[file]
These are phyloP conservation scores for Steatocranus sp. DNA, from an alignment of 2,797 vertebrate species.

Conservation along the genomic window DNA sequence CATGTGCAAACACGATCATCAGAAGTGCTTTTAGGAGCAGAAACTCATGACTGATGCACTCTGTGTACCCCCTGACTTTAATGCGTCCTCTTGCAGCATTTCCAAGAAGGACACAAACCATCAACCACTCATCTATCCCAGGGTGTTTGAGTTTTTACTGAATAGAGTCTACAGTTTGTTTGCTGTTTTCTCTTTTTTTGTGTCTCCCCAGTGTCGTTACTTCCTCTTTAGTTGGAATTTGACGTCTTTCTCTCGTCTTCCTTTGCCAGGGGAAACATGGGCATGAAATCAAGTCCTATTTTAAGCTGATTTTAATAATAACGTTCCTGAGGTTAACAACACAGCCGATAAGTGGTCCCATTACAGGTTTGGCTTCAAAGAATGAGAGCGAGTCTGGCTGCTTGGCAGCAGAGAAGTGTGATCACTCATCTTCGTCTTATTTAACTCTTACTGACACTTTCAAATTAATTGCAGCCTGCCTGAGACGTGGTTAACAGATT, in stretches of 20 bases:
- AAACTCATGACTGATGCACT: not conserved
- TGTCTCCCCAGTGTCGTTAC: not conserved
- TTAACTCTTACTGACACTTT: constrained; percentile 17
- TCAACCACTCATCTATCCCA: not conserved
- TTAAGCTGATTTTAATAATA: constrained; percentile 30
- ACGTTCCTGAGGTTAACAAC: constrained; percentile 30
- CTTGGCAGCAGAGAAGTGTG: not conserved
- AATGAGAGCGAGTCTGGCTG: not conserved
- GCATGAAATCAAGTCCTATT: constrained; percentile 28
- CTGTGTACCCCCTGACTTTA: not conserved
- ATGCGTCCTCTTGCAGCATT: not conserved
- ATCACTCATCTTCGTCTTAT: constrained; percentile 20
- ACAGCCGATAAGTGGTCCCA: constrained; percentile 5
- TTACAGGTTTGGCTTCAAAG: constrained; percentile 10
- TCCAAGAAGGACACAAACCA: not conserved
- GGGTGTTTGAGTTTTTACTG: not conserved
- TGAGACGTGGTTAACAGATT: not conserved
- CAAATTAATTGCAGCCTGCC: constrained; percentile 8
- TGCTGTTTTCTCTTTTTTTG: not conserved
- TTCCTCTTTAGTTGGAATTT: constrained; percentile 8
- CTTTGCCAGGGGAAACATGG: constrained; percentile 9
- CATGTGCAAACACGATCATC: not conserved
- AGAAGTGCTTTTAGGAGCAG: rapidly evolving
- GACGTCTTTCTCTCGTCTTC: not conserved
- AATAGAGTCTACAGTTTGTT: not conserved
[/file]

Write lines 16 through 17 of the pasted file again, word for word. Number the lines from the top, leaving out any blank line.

- TTACAGGTTTGGCTTCAAAG: constrained; percentile 10
- TCCAAGAAGGACACAAACCA: not conserved